News media can provide distorted coverage of such risk comparisons. For instance, press coverage of the risks of the H1N1 virus emphasized messages of uncertainty, conflict, and dramatization or emotional, alarming messages that personalized the risk (Rossmann et al., 2018). In a study of the U.S. coverage of the Zika virus, 96% of stories were found to contain messages that elevated the risks, while 61% contained messages that minimized the risks (Sell et al., 2018). Research carried out more broadly on the news coverage of risk comparisons shows that news media overreport mortality rates for certain risks, such as homicide rates, and underreport mortality rates for other risks, such as tobacco use, likely due to news values and commercially driven interests (Frost et al., 1997). Despite a tendency in news media to cover some risks inaccurately, there is other evidence that news coverage of viral outbreaks can be accurate. In their analysis of the H1N1 virus, Dudo and his colleagues (2007) found that approximately half of the stories that contained quantitative risk information, such as mortality rates, included a denominator. Providing a denominator when presenting quantitative risk information increases the accuracy by giving context. The evidence for such a practice is mixed, however. Coverage of the risks associated with West Nile has been found to be mostly qualitative, with quantitative risks that are rarely mentioned containing denominator information (Roche and Muskavitch 2003).

Empirical research on past viral outbreaks provides a range of evidence on how news media cover diseases. On one hand, news outlets provide comparisons of the risks of the emerging viruses to other known risks. Those comparisons can be guided by news values (e.g., conflict) and are not always provided in the context of important information, such as denominators for mortality rates. This study explores how different risk comparisons made in news media impacted public perceptions during Covid-19.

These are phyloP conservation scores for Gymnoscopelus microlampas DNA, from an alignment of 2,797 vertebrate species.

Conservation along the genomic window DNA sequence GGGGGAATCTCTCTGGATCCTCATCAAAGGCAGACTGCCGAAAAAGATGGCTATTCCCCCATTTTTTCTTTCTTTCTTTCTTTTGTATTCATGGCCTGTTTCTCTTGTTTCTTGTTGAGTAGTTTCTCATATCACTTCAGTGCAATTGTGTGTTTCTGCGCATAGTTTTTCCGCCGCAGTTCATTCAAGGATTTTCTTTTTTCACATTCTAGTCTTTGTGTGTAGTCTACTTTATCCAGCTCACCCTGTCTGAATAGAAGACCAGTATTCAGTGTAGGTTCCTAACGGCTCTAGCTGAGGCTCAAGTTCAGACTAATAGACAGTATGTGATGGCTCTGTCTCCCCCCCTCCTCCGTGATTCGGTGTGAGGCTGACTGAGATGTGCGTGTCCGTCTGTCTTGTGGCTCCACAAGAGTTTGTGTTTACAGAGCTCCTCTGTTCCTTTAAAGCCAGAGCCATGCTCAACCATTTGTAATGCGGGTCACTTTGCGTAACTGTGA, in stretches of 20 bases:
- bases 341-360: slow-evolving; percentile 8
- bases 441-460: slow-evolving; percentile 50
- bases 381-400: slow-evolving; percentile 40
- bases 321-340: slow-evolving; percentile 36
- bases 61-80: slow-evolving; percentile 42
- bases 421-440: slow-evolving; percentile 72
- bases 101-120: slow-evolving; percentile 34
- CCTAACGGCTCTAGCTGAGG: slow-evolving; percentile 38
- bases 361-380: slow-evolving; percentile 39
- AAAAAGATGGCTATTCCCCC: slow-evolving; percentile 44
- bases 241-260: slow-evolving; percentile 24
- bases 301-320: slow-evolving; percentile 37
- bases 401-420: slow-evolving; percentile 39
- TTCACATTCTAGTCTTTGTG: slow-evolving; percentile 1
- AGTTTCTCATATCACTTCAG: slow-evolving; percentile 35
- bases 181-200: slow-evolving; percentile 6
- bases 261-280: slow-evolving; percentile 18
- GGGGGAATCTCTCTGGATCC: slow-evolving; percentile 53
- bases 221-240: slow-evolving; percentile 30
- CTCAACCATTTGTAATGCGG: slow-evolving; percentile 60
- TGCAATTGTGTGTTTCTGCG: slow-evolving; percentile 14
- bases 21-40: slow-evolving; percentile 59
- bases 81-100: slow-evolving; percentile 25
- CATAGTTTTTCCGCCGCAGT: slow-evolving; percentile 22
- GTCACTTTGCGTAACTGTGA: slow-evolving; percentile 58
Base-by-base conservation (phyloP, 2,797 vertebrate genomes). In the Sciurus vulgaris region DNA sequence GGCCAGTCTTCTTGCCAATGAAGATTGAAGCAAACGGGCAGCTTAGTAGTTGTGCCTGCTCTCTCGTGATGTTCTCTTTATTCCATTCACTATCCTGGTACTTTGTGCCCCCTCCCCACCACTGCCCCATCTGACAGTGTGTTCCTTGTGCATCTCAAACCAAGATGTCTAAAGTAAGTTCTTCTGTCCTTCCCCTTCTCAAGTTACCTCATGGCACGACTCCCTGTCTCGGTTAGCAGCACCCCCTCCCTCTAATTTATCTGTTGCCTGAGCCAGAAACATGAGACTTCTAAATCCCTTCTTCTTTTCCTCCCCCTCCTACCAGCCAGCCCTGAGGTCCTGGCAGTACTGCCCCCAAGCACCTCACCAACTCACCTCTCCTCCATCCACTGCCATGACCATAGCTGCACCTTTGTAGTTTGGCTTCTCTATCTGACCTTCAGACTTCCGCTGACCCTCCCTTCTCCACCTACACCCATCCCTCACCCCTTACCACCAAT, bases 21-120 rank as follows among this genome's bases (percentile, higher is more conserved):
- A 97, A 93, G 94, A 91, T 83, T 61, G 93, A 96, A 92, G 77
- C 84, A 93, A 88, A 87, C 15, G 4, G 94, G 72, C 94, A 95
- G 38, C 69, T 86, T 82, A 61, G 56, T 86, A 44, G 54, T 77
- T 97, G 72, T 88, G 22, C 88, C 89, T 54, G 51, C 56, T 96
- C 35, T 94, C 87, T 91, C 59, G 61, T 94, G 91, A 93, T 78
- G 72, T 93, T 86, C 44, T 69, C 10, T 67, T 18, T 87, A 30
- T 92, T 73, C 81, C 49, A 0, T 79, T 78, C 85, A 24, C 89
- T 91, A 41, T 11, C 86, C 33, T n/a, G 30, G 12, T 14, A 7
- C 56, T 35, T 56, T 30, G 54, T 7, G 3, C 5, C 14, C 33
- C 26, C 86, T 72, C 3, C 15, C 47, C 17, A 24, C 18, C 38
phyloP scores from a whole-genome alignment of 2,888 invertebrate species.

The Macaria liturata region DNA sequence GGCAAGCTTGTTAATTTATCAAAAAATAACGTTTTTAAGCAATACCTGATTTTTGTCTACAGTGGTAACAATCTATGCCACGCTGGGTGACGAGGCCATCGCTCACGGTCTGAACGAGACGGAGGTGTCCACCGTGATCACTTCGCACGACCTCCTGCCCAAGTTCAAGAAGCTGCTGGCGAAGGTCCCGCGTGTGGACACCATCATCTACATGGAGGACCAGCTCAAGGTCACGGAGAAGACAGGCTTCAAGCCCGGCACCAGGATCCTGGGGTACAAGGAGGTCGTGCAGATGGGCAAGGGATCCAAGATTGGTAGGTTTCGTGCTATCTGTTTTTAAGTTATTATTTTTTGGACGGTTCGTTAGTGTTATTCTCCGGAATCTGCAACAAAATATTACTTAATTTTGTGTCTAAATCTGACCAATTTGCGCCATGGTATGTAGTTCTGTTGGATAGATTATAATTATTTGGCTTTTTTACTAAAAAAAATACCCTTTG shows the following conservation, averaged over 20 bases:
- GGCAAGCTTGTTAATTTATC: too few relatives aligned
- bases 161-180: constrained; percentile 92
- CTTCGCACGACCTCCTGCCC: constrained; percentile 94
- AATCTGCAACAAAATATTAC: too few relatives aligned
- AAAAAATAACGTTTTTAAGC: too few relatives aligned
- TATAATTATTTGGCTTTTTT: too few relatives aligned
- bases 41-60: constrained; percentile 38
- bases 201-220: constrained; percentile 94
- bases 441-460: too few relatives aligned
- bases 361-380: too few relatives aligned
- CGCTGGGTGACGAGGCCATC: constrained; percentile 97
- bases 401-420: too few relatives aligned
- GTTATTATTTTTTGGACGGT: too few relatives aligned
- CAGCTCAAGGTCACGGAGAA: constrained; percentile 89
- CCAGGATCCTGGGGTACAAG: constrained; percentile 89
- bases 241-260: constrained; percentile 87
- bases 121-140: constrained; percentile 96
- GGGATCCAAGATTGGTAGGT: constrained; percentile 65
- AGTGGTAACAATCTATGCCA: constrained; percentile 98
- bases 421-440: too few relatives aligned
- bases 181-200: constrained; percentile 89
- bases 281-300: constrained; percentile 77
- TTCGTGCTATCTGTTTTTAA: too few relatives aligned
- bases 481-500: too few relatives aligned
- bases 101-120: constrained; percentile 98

Risk Perceptions and Anxiety Levels During Outbreaks

Public perceptions of emerging risks such as Covid-19 are thought to arise from two primary paths—cognitive or emotional (Slovic 2000; Loewenstein et al., 2001). Indeed, empirical research provides evidence that both routes are linked to how people make decisions and act on risks. People are more likely to act not out of understanding or knowledge but as a result of the characteristics that they perceive from the risk—severity, controllability, or familiarity, for instance—or as a result of the way they feel about a risk (National Academies of Sciences, Engineering, and Medicine 2017).

Therefore, this study examines risk perceptions and anxiety levels. Evidence from past viral outbreaks suggests that these variables are associated with the adoption of recommended behavior changes. For instance, studies of different outbreaks in recent years, including SARS and H1N1, show that when people have higher levels of anxiety, they are more likely to take measures that protect them from the virus (Leung et al., 2005; Rubin et al., 2009). Negative emotions such as anxiety can stimulate greater information seeking during a pandemic (Kim and Niederdeppe 2013). Other data from the H1N1 outbreak show that anxiety levels mediated the link between risk perceptions and taking an action to protect oneself, suggesting that emotional responses stimulate action for those who are concerned about a virus (Prati et al., 2011). Early data on Covid-19 show that risk perceptions and anxiety levels have both been associated with the adoption of behaviors that prevent contracting and spreading the disease, such as following quarantine guidelines (Carlucci et al., 2020).

Risk perceptions and anxiety levels are important attitudes to analyze in relation to health-related risks such as viral outbreaks due to the evidence of their important relationship to the actions that people take to protect themselves. Media messages play an important role in how people perceive the cognitive and emotional dimensions of the risk during viral outbreaks (Oh et al., 2015). Research shows that both emotional (fear) and cognitive (knowledge) responses that develop from media messages are important mediators in the link between media use and likelihood of adopting preventive behaviors (Zhang et al., 2015). We pose the following hypothesis.